The average U.S. household carries $15,675 in credit-card debt and pays about $6,600 in interest every year. The really bad news is that you’ll continue paying that interest year after year unless you take steps to get rid of your debt. Here are some quick and easy ideas about how you can do just that.
Track Your Spending
Forgo that designer bag, that silk tie, and that imported wine. Pay only for necessities. Track your spending for a month and record every little thing you buy. You’re likely to find some areas where you cut back. Try using a personal finance tool like Mint.com or Quicken or carry a journal with you to jot things down.
Create a Budget
How much can you save by cutting out morning lattes and lunches out with colleagues? Whatever you save gives you more to work with. Consider establishing an emergency fund of $1,000 for unexpected car repairs or minor medical needs. This will help you cover the expense while keeping you on track.
Pay More than the Minimum
Always pay more than the minimum monthly payment on credit cards. That extra money goes toward the principle, which lowers the amount the loan company charges you in interest. You will start seeing the benefits immediately, even if the changes are small at first.
Pay Down the High-Interest Debt First
List your credit cards and other charge accounts in order of interest rates that you’re paying. Put the money that you’re not spending on lattes and lunch into paying off the highest-interest card first. When you’ve done that, use the entire amount from that monthly payment and add it to what you’re paying on the card with the next-highest rate. If you like working with numbers, consider an accounting degree from MVU Online.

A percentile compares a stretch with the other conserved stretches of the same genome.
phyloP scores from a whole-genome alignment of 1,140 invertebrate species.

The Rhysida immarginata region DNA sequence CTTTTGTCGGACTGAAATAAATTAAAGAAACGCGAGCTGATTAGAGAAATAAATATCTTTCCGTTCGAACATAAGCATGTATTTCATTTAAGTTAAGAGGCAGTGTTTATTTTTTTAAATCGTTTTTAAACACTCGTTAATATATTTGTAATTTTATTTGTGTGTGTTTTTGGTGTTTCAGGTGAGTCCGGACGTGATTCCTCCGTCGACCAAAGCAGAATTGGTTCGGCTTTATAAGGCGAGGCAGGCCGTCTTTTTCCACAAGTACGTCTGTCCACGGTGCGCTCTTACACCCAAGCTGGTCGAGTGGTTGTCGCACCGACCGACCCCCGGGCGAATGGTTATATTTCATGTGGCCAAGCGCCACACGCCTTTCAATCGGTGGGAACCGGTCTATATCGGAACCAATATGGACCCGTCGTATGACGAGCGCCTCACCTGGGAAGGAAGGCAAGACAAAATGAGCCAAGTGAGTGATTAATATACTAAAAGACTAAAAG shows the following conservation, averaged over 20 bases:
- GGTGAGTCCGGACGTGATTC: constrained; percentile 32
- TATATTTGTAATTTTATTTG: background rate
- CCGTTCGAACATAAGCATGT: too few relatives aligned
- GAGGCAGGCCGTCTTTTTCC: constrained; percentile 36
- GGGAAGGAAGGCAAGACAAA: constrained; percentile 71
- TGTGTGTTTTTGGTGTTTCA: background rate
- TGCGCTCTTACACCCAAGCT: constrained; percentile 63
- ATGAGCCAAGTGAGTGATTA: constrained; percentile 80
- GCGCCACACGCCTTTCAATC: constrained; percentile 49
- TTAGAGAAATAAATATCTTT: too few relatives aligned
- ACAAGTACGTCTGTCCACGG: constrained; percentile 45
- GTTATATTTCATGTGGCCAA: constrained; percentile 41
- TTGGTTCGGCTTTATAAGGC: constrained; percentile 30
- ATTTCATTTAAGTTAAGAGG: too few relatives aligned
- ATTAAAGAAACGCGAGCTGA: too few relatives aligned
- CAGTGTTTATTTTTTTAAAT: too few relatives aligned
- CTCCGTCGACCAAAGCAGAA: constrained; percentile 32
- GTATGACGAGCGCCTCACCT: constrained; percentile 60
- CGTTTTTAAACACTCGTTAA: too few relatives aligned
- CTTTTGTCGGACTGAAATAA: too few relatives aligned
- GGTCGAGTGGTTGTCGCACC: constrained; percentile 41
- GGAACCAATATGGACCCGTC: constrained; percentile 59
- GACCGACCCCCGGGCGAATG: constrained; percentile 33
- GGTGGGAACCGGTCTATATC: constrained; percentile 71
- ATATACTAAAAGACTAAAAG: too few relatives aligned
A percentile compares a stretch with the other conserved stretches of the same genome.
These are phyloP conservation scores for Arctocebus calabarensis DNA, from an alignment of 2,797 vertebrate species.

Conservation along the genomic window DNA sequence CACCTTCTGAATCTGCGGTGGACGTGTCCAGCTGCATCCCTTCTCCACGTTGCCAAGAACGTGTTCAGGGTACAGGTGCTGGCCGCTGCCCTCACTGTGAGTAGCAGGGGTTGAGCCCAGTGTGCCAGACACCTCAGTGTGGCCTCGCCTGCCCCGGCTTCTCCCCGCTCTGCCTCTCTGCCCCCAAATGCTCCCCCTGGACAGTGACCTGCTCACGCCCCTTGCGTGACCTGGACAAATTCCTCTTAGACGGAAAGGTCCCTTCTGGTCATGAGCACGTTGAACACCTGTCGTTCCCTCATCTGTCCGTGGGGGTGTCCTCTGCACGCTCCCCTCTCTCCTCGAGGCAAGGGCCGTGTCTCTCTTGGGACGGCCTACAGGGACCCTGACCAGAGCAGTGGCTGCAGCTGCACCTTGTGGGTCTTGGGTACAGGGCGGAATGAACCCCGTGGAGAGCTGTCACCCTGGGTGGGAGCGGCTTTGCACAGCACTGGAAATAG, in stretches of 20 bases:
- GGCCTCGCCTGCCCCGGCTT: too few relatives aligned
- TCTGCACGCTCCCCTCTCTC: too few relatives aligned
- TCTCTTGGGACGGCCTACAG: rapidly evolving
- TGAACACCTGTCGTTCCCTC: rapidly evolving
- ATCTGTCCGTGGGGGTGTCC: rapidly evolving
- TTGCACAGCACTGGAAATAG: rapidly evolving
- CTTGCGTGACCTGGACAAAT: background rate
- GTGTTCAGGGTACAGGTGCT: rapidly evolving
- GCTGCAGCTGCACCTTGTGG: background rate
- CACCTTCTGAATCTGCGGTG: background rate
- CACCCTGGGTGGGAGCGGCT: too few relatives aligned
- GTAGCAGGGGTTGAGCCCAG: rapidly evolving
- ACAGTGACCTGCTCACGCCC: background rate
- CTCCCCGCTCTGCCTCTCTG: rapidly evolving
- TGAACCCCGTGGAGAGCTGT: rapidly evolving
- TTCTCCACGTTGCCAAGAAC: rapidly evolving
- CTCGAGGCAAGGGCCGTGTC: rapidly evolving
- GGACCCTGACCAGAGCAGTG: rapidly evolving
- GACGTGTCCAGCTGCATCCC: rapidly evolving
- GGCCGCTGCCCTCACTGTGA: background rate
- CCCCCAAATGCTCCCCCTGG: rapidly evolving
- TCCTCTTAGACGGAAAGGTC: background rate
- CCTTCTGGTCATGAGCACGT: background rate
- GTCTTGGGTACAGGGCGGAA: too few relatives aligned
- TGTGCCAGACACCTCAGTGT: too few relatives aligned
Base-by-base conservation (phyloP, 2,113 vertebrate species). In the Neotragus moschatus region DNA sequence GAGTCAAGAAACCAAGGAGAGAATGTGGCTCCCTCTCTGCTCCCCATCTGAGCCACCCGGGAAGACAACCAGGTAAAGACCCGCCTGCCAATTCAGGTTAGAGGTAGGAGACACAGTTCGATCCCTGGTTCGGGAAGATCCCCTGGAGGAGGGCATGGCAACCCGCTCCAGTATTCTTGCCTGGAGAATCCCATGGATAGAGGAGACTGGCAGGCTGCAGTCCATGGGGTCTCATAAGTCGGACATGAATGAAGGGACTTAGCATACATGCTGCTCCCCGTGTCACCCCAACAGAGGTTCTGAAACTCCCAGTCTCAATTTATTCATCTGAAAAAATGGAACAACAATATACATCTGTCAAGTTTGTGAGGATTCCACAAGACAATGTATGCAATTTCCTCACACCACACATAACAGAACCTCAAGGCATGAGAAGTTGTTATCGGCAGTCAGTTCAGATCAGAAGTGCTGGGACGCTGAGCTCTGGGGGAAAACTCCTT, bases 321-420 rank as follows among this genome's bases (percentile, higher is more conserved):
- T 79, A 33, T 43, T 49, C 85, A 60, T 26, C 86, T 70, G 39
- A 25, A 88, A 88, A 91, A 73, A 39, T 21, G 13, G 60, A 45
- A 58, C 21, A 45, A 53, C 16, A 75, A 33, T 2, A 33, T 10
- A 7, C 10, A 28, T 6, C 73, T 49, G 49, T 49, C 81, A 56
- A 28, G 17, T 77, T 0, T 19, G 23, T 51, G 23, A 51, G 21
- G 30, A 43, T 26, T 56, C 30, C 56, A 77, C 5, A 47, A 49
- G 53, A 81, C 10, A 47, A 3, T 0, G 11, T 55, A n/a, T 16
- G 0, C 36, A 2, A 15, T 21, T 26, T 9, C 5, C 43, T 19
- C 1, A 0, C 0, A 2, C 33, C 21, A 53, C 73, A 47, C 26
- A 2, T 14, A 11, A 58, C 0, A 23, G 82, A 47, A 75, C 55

You can save several hundred dollars by taking advantage of the great rates offered by competing card companies when you transfer a card balance. Be aware that the introductory rate expires in six to 12 months and a much higher interest rate takes effect. Look at the length of time you’re being offered with the low- or no-interest rate and weigh that up-and-coming higher rate against the rates you’re now paying before making this decision. Learn more about UAB’s online accounting degree program.
Put Extra Money Toward Debt
When you receive money gifts (think Christmas, birthdays and other special occasions), put it toward your card debt. Did you receive an inheritance or perhaps a company bonus? Use it on your debt and you’ll really start to see some movement in the loan amount. You’ll learn to love that movement as it gets you closer to your goals.
Tightening your belt and cutting down on spending may feel like a punishment at first. But stick with it and remember your goal of becoming debt-free. When you hit a milestone, such as paying off 10 percent of your debt, treat yourself to dinner at a favorite restaurant, buy a new shirt or splurge (within reason) on another activity. Make it a milestone to remember, and it becomes positive reinforcement that will help you get to the next one.